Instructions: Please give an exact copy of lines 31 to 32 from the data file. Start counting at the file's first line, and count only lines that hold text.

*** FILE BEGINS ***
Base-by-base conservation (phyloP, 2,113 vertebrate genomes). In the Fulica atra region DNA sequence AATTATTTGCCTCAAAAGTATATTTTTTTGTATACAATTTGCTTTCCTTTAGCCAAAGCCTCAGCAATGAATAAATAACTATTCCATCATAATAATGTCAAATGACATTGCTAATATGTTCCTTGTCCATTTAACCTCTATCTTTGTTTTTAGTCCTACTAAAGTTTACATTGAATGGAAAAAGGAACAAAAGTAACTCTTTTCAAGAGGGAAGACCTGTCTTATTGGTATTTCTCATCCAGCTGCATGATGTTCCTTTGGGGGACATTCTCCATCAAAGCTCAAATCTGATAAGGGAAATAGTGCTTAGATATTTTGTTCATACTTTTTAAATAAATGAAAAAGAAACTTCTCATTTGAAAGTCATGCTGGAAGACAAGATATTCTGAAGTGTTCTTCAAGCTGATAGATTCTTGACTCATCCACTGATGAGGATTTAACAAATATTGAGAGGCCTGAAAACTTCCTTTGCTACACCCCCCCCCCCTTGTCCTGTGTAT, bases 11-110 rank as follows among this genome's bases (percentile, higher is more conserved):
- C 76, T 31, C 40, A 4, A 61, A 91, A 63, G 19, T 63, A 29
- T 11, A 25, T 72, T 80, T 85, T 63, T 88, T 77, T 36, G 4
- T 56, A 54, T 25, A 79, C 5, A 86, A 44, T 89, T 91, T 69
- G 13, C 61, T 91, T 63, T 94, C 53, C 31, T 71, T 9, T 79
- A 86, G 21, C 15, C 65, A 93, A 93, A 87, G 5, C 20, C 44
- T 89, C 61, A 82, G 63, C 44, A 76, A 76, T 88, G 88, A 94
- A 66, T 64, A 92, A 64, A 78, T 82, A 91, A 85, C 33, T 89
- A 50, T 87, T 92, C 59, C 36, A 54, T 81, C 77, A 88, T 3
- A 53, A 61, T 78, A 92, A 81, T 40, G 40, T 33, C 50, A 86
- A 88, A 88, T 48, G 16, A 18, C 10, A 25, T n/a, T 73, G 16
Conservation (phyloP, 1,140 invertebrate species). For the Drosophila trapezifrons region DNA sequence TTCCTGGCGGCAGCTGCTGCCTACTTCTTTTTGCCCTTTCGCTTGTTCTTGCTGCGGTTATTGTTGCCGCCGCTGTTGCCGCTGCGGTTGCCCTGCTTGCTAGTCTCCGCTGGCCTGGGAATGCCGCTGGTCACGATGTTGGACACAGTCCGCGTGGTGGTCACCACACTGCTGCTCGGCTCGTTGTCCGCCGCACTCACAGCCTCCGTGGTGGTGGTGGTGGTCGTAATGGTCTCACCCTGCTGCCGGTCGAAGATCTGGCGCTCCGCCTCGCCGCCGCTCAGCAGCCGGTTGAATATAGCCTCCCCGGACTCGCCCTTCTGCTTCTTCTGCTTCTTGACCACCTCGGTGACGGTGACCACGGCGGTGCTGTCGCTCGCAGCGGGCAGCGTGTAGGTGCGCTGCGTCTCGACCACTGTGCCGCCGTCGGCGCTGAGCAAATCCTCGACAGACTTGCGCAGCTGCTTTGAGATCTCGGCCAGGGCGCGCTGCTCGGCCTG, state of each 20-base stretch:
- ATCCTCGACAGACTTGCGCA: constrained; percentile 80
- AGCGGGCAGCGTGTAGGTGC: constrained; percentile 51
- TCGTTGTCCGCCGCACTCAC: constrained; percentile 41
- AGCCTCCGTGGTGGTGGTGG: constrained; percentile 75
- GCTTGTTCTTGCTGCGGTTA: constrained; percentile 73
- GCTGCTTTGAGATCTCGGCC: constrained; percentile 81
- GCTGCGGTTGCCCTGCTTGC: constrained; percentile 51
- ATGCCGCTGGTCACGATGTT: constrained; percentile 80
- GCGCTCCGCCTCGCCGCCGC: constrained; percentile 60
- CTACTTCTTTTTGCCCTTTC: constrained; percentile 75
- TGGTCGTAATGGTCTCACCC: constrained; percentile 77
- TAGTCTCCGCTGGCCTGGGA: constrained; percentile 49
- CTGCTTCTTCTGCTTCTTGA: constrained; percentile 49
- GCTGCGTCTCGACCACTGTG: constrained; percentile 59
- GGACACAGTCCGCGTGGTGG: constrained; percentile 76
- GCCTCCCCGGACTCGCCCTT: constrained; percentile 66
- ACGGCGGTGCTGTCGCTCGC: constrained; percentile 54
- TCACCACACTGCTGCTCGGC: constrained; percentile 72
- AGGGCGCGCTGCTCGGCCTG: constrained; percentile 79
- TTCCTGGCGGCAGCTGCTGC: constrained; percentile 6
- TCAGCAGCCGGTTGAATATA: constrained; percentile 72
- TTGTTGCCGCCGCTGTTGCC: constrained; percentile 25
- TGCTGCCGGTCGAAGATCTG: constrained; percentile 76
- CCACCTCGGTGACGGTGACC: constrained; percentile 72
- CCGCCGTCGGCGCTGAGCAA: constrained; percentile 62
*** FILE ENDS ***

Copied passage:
- AGGGCGCGCTGCTCGGCCTG: constrained; percentile 79
- TTCCTGGCGGCAGCTGCTGC: constrained; percentile 6